84. All Hallows, Whitchurch
This large Norman church was massively enlarged and restored between 1866-68 including the upper part of the tower and the present spire. The result is a rather flat and ordinary interior so typical of most mid-Victorian restorations, yet there remain many features of great interest to be seen in this church.
For instance at the west end, adjacent to the tower, is a very rare and unusual Commandments Board. Found in the White Hart Hotel it dates from 1602 and vividly depicts the fate of those who disobeyed the Ten Commandments. These are written in the centre and all around are a series of small paintings, all based on Old Testament events, to illustrate each commandment. Thus Pharaoh and his Host drowned in the Red Sea for not knowing God (Exodus 5.2) and Ahab for 'coveting Naboth's vineyard' is shot by an arrow from Heaven (1 Kings 22-34) and so on.
In contrast on the north wall is a modern circular mosaic entitled The Mary Maze completed only in 1993. It shows Mary with the Christ child on her lap with Joseph looking on from behind. Above is a Boer War Memorial and further along an elaborate memorial to John Portal, son of a Huguenot emigre who set up a paper mill at Laverstock. His father Joseph (d.1722) is also commemorated with a typical 18th century list of super-human qualities and achievements.
Near the chancel is the oldest relic in the church, a Saxon stone found embedded in the north wall at the time of the 1866 rebuilding. It is a figure of Jesus holding the gospels in his left hand whilst his right hand is raised in blessing. Across the top is a Latin inscription which reads in translation 'Here the body of Frithburga lies buried in peace'. In the chancel itself particularly note the gorgeous collage behind the altar with its rich mixture of colours, red, blues and yellow as well as the small stained glass window in memory of 10 year old Rustat Hemsted.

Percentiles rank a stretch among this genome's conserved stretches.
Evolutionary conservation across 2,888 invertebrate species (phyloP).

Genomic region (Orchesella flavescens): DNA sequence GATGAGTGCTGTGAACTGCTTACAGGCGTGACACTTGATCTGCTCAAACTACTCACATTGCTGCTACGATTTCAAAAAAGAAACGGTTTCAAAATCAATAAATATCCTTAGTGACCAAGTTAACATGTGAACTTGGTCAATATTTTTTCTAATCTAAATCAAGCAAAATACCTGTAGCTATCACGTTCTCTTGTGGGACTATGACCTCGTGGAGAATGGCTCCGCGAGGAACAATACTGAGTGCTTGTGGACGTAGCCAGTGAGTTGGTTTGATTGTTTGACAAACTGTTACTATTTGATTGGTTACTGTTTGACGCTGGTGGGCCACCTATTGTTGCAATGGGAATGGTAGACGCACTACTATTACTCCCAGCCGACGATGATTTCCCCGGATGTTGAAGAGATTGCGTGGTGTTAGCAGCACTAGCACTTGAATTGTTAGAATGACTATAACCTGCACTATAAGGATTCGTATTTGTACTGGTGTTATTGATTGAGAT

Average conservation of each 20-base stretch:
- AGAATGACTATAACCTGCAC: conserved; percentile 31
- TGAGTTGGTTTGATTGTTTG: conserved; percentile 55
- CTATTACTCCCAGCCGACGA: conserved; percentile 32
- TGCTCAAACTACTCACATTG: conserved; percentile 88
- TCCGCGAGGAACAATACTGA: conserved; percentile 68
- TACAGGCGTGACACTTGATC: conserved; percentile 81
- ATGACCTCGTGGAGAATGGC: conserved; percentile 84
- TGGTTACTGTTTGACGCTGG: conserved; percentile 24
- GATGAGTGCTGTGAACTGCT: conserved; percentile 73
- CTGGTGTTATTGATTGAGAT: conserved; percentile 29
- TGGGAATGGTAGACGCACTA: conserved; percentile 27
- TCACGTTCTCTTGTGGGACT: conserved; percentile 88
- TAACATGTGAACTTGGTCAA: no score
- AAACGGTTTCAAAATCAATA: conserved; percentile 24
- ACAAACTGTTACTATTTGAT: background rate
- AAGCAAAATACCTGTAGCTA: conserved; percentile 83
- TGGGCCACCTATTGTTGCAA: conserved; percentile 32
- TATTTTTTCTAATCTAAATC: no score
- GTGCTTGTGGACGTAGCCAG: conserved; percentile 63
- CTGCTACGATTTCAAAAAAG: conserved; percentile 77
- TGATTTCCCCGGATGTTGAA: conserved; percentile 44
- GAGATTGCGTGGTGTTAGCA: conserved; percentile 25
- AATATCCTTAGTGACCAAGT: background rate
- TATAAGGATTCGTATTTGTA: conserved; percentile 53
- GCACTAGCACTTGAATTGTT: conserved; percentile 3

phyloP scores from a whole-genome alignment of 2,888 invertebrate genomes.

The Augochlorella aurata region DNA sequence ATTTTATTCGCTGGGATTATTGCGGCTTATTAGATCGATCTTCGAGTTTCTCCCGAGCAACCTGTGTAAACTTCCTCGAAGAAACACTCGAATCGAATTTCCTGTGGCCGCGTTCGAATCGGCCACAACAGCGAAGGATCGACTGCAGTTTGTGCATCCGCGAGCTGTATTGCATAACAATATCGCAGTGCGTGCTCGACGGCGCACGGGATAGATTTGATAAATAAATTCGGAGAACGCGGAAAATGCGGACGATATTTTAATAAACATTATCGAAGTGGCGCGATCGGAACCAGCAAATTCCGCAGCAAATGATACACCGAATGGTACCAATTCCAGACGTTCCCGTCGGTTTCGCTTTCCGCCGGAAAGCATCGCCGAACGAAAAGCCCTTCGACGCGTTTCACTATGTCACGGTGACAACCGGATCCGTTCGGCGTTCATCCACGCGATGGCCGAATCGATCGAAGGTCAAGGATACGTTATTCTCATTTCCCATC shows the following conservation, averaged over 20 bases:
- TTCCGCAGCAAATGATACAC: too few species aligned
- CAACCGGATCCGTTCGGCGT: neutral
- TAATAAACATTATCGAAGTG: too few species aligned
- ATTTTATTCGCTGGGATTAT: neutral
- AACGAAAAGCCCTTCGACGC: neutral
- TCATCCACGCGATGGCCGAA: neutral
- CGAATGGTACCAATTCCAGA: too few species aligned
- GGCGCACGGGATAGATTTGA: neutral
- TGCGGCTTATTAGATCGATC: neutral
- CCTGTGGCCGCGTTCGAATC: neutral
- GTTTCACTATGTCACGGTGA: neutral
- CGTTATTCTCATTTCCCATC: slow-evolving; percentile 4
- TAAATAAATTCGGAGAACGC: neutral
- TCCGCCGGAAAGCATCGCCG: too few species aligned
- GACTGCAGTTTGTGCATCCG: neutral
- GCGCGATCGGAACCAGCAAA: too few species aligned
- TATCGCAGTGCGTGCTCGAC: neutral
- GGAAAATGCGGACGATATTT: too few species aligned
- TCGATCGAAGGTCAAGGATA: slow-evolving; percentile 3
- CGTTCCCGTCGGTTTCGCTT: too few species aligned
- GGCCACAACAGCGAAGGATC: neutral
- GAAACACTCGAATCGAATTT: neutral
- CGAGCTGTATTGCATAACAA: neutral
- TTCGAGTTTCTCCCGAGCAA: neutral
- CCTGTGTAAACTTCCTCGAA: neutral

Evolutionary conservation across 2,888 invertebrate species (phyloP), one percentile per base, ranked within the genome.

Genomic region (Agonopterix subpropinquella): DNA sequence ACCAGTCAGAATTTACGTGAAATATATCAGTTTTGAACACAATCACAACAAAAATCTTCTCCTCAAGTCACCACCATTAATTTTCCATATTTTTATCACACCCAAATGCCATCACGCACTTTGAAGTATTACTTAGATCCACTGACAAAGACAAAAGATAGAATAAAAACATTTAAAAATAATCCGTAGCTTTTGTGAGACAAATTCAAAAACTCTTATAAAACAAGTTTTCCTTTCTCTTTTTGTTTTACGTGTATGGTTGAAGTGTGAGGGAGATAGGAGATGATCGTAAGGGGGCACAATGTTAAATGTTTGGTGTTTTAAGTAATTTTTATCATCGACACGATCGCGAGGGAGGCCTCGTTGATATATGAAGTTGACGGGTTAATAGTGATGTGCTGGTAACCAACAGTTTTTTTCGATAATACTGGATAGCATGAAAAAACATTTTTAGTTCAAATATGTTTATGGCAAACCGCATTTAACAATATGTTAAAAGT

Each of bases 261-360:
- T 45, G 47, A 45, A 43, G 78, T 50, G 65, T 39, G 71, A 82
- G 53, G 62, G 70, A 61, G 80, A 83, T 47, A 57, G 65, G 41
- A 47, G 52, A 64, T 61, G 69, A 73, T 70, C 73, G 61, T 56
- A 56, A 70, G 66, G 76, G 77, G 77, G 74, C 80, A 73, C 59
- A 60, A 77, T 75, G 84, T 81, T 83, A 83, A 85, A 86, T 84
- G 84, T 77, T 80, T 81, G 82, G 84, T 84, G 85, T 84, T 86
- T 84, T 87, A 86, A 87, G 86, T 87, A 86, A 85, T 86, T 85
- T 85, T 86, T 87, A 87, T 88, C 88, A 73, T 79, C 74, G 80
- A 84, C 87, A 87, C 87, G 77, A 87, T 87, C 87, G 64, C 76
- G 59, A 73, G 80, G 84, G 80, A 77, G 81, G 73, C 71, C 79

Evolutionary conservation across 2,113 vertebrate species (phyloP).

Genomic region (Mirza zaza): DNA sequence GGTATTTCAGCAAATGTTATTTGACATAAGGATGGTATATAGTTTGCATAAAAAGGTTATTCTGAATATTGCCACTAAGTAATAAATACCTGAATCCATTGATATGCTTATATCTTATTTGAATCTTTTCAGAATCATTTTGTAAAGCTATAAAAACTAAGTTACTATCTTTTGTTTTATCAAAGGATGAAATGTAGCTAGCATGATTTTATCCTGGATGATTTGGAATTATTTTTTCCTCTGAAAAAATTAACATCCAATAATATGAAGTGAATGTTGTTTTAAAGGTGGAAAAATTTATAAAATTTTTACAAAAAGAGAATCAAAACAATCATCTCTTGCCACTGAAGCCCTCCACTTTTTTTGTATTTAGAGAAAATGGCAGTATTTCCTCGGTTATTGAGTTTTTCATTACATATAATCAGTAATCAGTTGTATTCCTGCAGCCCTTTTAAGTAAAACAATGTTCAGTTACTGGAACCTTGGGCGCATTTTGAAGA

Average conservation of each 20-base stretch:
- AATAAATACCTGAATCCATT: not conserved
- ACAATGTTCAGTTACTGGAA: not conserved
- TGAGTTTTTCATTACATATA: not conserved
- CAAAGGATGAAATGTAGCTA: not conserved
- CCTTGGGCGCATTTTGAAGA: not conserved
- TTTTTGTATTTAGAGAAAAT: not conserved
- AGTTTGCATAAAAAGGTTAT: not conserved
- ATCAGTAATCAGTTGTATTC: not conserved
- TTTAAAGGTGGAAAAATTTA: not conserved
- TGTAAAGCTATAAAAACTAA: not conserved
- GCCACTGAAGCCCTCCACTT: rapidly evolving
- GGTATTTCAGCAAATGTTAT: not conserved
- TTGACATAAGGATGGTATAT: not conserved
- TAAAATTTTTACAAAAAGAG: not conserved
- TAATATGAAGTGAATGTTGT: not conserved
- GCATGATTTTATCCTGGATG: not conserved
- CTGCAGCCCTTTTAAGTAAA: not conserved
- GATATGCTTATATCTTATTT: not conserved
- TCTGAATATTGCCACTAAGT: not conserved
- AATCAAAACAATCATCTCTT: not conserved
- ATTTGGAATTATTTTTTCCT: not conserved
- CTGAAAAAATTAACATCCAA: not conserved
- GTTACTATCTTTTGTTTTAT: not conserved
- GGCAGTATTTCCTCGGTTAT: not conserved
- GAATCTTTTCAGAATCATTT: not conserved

In the south east corner is an interesting brass of the Brooke family who lived opposite the church in Kings Lodge. It commemorates Richard, a rich merchant, and his wife Elizabeth. Dated 1603 part of the inscription reads as follows:
But death hir twist of life in Mai daie twentieth did untwine
The nearby tomb shows the effigies of Richard's grandson Thomas, a lawyer, and his wife Susan. One of her sons, Robert, was an Anglican minister who emigrated to Maryland in 1650.
In the south aisle are the war memorials to the fallen of both world wars and underneath, a book of photographs of all the men killed, which adds much to the interest of the memorials.
The font near the door is Tudor and has a Tudor rose carved on its side. The tower contains a peal of eight bells, the oldest being cast at Wokingham in 1445. Two additional bells are planned for the future. The new Tenor Bell will be named 'Big Tom' to celebrate the life and achievements of the famous Judge Lord Denning, who recently died aged 100. Thus is history continued in the new Millennium.
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